Abstract and Keywords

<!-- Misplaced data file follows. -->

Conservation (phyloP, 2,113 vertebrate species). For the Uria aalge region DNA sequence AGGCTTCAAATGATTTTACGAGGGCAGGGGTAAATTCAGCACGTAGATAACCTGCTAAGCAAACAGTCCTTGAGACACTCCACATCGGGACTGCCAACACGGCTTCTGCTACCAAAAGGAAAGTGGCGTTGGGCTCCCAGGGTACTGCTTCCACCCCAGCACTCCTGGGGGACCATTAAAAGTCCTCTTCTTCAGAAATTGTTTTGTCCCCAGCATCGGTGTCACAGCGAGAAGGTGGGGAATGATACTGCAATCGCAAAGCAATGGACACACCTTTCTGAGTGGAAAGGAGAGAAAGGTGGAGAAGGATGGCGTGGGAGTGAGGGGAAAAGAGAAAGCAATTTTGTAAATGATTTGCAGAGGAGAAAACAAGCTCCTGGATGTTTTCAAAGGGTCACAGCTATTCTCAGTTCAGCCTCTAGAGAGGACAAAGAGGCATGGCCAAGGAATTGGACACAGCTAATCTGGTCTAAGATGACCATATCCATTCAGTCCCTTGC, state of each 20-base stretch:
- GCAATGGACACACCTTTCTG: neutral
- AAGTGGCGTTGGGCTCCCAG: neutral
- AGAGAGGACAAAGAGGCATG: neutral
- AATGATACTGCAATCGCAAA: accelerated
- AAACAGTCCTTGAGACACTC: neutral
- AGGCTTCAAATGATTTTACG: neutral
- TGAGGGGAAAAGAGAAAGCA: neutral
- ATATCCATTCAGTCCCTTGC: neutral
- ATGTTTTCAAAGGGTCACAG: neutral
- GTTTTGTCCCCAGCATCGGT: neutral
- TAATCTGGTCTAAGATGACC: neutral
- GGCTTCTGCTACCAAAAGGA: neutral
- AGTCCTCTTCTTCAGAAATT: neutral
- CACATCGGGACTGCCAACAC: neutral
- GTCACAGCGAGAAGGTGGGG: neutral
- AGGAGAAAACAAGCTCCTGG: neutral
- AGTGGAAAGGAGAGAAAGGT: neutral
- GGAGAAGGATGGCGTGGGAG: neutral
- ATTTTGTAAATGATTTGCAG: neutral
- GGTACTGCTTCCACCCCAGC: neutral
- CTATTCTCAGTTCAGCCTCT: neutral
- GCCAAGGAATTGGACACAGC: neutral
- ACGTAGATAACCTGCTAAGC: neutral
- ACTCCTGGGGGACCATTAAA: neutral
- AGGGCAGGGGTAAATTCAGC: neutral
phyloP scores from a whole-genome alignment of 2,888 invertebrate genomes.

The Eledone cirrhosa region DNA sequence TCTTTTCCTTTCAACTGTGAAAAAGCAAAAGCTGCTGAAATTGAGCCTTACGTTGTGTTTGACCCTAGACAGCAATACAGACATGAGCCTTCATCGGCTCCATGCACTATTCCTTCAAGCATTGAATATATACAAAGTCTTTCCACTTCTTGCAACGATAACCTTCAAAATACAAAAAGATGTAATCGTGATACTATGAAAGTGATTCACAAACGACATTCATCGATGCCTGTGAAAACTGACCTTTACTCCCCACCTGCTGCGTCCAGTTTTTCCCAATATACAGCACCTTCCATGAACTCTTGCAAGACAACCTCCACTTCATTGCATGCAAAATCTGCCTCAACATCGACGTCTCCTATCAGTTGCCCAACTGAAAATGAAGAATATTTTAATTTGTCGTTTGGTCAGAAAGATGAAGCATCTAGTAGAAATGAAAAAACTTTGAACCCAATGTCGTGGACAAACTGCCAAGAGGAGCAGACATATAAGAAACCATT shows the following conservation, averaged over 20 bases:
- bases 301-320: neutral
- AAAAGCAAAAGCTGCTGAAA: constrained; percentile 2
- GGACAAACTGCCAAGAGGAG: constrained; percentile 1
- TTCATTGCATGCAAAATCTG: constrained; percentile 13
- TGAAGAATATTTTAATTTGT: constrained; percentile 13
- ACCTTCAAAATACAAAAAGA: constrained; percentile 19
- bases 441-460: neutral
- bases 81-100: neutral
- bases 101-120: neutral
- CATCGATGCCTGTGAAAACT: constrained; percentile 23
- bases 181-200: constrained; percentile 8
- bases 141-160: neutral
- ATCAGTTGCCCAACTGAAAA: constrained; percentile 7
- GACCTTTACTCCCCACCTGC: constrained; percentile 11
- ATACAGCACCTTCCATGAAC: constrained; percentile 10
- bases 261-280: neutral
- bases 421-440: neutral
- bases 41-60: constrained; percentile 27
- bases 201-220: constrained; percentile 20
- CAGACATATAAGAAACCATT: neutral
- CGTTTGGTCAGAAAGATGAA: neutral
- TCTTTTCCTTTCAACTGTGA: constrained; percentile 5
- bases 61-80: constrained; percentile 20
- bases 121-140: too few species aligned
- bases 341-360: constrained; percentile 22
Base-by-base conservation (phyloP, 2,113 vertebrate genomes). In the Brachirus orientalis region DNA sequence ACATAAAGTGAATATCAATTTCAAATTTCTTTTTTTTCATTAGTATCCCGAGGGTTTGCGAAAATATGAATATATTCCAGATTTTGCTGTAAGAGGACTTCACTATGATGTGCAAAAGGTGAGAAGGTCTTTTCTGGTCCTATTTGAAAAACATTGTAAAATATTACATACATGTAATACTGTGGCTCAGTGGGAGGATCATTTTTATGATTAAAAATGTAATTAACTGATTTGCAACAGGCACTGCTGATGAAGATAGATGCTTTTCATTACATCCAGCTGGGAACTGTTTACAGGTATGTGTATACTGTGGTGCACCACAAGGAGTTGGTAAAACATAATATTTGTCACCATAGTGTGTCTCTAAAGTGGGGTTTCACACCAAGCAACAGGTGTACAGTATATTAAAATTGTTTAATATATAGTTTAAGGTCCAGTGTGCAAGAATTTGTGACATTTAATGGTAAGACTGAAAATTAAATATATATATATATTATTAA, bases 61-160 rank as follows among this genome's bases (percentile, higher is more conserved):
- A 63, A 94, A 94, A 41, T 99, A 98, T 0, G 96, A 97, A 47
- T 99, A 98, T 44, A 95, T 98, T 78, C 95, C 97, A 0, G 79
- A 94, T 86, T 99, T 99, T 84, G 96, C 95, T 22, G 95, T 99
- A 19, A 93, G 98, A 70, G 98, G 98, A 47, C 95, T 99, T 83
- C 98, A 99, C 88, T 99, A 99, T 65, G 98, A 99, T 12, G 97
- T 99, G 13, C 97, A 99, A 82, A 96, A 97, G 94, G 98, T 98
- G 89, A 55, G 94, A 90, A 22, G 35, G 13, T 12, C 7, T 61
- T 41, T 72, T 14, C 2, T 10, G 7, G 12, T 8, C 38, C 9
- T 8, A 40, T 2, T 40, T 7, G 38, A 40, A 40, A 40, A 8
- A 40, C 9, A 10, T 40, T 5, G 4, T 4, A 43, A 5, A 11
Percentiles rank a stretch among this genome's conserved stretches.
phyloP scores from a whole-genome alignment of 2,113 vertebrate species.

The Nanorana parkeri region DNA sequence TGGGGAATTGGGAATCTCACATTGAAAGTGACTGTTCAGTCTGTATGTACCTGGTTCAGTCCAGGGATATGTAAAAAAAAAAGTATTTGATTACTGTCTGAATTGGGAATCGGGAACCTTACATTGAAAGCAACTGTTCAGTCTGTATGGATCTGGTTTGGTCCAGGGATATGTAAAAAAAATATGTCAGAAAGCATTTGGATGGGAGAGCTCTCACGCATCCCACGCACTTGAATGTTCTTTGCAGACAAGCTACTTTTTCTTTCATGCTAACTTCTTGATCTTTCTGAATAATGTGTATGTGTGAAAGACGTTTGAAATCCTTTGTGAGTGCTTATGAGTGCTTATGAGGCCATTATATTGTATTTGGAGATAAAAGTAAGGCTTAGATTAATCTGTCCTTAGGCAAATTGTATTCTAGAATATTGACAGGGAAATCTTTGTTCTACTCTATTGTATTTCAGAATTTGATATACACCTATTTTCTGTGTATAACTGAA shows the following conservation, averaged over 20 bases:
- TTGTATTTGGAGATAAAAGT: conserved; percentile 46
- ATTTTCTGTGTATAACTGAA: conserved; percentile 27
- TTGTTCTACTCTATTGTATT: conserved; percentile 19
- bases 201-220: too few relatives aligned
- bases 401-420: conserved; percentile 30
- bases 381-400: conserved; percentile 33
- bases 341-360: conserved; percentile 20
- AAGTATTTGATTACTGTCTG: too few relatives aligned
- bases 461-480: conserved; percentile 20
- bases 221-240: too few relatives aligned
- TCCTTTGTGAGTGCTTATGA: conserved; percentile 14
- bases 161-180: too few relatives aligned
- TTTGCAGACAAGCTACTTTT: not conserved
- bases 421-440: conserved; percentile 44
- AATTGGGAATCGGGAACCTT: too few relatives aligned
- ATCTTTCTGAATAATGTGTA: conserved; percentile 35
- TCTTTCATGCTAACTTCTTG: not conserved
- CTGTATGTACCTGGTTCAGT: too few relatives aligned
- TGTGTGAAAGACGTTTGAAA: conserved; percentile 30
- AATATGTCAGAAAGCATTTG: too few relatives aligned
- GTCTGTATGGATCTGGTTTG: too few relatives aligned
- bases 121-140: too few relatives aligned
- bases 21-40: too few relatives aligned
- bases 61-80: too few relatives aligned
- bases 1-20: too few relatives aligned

Few clinical investigations show that repeated transcranial magnetic stimulation (rTMS) to the brain could produce analgesia. Apart from the relationship between TMS and pain with respect to the clinical observation of rTMS-induced analgesic effects, this article also reviews the effects of pain on motor cortex excitability assessed by single or paired-pulse TMS and the results obtained by applying peripheral magnetic stimulation to treat musculoskeletal pain. This article discusses the effects of acute phasic provoked pain, and prolonged tonic provoked pain on motor cortex excitability. The analgesic effects resulting from a single session of rTMS are too short-lived and thereby incompatible with a durable control of chronic pain. Repeated sessions of rTMS on consecutive days produce cumulative effects. However, repeated daily rTMS sessions can be applied to control pain syndromes for a limited period. Further work is needed to define the ultimate clinical role of TMS in the management of pain.
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